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  1. Last summer I posted a trip report about finding some Pennsylvanian black shale in a river bed in East Central Illinois http://www.thefossilforum.com/index.php?/topic/106753-628-illinois-black-shale-trip-w-listracanthus/. I was able to visit the site again once more in the fall last year when the river was running much lower and collect more and larger pieces of the finely bedded and fissile shale. Since then I have been slowly splitting and going through the rocks I brought home, and finding many interesting fish parts- that is definitely the dominant fauna presen
  2. Robert Rankin

    Shark Teeth St Augustine Florida

    Ok I was lucky to find these shark teeth in St Augustine last week. But help with identification please. My guesses are Mako top left followed by Sand Tiger and lastly a small Great White? Or could that be an extinct Mako? Thanks for your help.
  3. Are Isurus praecursor and Macrorhizodus praecursor synonyms? I have conflicting accounts on this and would like clarification please. Thank you, Bellamy
  4. Maisch IV, H.M., Becker, M.A. and Chamberlain Jr, J.A., 2018. Lamniform and Carcharhiniform Sharks from the Pungo River and Yorktown Formations (Miocene–Pliocene) of the Submerged Continental Shelf, Onslow Bay, North Carolina, USA. Copeia, 106(2), pp.353-374. Maisch IV, H.M., Becker, M.A. and Chamberlain Jr, J.A., 2020. Macroborings in Otodus megalodon and Otodus chubutensis shark teeth from the submerged shelf of Onslow Bay, North Carolina, USA: implications for processes of lag deposit formation. Ichnos, 27(2), pp.122-141 More papers from John A. Chamberlain Jr, City
  5. In the last couple of months my son and I have purchased some unprepped Lebanese fossil fishy's. There are four known species of guitarfish from the Lebanese provinces of Hakel and Hajula. Rhinobatos maronita is one of these; this species was fist described in 1866 by Pictet and Humbert. Some purty dang cool stuff but the guy we are buying from does not know how to wrap and send fossils over seas! Our last shipment came in many pieces! Not good. My son is working on him to make it right? Aside from that Im going to do what I can to fix things. First up is one side of what I think is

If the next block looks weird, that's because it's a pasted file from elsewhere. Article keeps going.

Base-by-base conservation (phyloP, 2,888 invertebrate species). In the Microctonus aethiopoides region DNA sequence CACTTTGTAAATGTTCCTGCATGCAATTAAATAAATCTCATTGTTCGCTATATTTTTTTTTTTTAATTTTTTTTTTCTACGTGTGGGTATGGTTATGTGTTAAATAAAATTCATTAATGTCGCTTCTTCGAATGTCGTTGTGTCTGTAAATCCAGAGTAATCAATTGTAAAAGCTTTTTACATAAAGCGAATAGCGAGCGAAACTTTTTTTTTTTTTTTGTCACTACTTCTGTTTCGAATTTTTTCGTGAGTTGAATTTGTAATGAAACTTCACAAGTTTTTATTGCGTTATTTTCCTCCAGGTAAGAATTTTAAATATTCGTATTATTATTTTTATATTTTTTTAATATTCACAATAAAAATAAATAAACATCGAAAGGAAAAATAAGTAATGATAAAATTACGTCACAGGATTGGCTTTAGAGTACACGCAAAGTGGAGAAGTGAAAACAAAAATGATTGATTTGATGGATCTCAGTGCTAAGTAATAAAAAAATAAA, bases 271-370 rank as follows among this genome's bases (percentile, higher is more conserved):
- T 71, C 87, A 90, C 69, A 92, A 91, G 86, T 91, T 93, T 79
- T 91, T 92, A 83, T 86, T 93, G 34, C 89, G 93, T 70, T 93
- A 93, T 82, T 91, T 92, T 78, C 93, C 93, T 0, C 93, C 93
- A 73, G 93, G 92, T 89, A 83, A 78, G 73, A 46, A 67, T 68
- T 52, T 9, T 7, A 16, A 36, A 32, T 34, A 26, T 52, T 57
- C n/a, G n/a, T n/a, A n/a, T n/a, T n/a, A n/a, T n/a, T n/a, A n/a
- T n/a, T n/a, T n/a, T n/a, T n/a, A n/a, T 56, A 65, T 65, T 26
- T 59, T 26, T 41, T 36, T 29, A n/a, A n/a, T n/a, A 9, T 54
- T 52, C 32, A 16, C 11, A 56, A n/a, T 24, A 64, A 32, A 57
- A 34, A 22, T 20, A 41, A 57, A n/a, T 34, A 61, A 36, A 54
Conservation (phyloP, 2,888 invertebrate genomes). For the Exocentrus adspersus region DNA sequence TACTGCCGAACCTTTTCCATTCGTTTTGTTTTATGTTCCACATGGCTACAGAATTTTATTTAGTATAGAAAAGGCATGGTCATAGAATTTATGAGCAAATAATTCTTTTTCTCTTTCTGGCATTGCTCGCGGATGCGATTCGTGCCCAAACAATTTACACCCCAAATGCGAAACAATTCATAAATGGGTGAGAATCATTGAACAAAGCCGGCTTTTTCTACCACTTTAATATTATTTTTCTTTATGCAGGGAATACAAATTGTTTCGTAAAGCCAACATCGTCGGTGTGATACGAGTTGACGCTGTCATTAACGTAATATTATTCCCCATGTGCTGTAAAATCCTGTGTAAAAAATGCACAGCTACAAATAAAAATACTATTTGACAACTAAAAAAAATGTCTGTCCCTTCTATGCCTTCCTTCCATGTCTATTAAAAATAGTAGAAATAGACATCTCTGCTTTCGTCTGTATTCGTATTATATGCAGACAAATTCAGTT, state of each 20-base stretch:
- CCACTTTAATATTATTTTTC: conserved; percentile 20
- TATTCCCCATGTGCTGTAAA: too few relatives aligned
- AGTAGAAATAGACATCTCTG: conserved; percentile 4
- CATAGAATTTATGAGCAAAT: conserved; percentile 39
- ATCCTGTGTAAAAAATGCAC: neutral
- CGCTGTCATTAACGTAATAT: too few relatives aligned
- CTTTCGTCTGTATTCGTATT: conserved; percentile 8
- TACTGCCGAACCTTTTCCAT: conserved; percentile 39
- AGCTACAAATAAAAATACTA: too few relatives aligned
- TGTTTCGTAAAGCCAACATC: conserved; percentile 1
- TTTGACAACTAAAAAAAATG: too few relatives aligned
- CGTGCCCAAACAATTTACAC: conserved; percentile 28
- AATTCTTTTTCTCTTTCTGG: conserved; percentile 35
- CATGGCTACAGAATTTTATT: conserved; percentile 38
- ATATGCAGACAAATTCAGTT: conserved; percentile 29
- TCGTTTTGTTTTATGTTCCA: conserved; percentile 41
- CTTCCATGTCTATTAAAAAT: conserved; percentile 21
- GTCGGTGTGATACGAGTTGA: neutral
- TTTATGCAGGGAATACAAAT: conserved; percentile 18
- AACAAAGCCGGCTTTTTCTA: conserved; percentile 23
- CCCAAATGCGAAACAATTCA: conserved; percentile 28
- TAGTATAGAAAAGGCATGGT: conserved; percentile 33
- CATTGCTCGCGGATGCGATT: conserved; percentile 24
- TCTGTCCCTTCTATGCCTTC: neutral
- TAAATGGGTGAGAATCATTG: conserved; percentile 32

6. Heres a fun thread for those to show off their widest and fattest looking megalodon teeth fossils in thier collections. I'll set the tone with the widest fat boy in my collection, I don't have digital calipers but it measure roughly 5.4 inches wide by 6.1 inches long. When I close my hand together it looks even more monstrous. Share yours and join the wide boyclub Got the idea while thinking about what the widest megalodon tooth ever found measures, if anyone does know do share in this thread!
  7. FloridaLemonShark13

    FLORIDA FOSSILS I HAVE FOUND SO FAR

    heres some photos of finds i have found at my local creek in pinellas county, FL decent finds for what was left behind, theres a lot to be explored over in the area and its a good site so im gonna work it for a while and see if anything important shows up
  8. Good evening to all participants! I have accumulated a lot of local (from Ukraine) material - I decided to sort it out, and recurring fossils, or not of interest to me, offers you an exchange. Everything in the photos is one lot. Consists of: 1. Tile from Carboniferous period with fern print; 2. A fragment of the armor of a armored fish Podolaspis Lerichei of the Devonian period; 3. Tile with Silrian brachiopods and tentaculites; 4. Mollusk of Neogene; 5. A small fragment of a fossilized araucaria of the Carboniferous period with quartzite crystals; 6. 2 fragments of orthocer
  9. JLittlejohn

    Shark Tooth ID - Florida

    Please help ID any of these sharks teeth that were collected from the west coast of Florida (near Venice) this past weekend. Based on my research, the top two rows look like Sand Tiger and the bottom two look like Lemon. Would this be correct or are there any that look out of sorts?
  10. JLittlejohn

    Shark Tooth ID - Florida (Part 2)

    Please help me ID these shark teeth that were found on the west coast of Florida (near Venice) over the past weekend. My belief is that the top row could be Great White and/or Megalodon (very nice serration on the largest/first one), the second row is either Bull or Dusky, and the third row is Hemipristis (Snaggletooth). As for the fourth row... the jury is still out. I am most intrigued by the third/tiny one (from left to right). It looks different from anything else I have ever found. Very compact, lots of detail, and oddly shaped. Any ideas???